Results: Of 110 respondents, 49% practiced in academic institutions; 51% reported non-academic, private, or other. Specializations were pediatrics (36%), oncology/robotics (25%), or other (39%). Sixty-eight percent completed training in the past decade. In the past year, 55% completed only open CN or AC, 36% only robotic, and 9% both. Of those that performed robotic procedures, 5% used only an intra-corporeal approach, 85% used only extra-corporeal, and 10% used both. Surgeons who performed robotic LUTR alone expressed high satisfaction with all CN and AC procedural steps evaluated. Overall, of the anastomoses evaluated, urologists found urethrovesical anastomoses more satisfactory using a robotic versus open approach. Pediatric versus adult urologists were overall less satisfied with the robotic approach. In terms of robotic adoption, major drivers for CN were adoption by neighboring institutions, improved perioperative outcomes, and equivalent oncological outcomes; barriers were cost of robotic purchase and maintenance, surgeon support for robotics, and difficult learning curve. Major drivers for AC were adoption by neighboring institutions, decreased operative time, and equivalent oncological outcomes; barriers were increased operative time, cost, and minimal perceived benefit of extracorporeal procedures.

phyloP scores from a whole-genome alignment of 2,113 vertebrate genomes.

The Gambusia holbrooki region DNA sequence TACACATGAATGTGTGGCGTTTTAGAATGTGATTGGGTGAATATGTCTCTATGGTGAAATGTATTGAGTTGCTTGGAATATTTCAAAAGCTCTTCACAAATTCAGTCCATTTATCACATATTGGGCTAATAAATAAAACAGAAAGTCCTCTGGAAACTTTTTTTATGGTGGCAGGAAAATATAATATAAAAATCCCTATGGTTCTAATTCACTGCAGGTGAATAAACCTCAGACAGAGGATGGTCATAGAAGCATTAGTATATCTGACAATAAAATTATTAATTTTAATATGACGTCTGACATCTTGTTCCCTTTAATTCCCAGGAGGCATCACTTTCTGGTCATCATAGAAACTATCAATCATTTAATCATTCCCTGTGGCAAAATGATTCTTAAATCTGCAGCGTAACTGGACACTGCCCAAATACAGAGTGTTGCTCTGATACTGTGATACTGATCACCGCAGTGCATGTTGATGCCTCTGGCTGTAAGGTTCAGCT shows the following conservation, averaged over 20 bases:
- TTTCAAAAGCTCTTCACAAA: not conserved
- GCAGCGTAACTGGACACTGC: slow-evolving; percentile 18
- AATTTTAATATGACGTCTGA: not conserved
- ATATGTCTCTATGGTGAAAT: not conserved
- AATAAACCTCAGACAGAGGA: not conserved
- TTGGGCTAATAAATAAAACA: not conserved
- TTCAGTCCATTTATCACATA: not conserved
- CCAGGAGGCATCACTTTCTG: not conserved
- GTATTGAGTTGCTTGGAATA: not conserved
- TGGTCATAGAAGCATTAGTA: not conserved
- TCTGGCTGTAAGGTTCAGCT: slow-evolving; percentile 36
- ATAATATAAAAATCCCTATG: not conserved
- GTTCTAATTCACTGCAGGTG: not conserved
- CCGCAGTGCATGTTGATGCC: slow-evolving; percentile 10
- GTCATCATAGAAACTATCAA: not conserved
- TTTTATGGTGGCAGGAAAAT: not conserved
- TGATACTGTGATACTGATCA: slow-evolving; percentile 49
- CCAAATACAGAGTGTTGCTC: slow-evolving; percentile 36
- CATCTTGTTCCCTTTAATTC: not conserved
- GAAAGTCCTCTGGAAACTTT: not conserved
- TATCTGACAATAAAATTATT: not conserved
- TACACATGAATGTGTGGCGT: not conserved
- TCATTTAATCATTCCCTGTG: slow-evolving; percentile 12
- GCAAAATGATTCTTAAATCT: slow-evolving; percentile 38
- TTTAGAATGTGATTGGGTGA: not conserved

Conclusion: Urologic oncologists and surgeons performing robotic LUTR alone were highly satisfied with the robotic approach. Pediatric urologists reported lower overall satisfaction with robotic steps in LUTR, potentially corresponding with limitations of current robotic platforms for pediatric application and relative training exposure. Major drivers overall were competition and outcomes; major barriers were cost, operative time, and learning curve. Based on this select surgeon cohort recruited through targeted social media platforms, maximizing surgeon experience through training and innovations to reduce complication rates is anticipated to facilitate broader adoption of robotics in LUTR. Future studies that include a broad international distribution across the specialty may further pinpoint specified needs for adult versus pediatric specialists and drive targeted robotics platform development.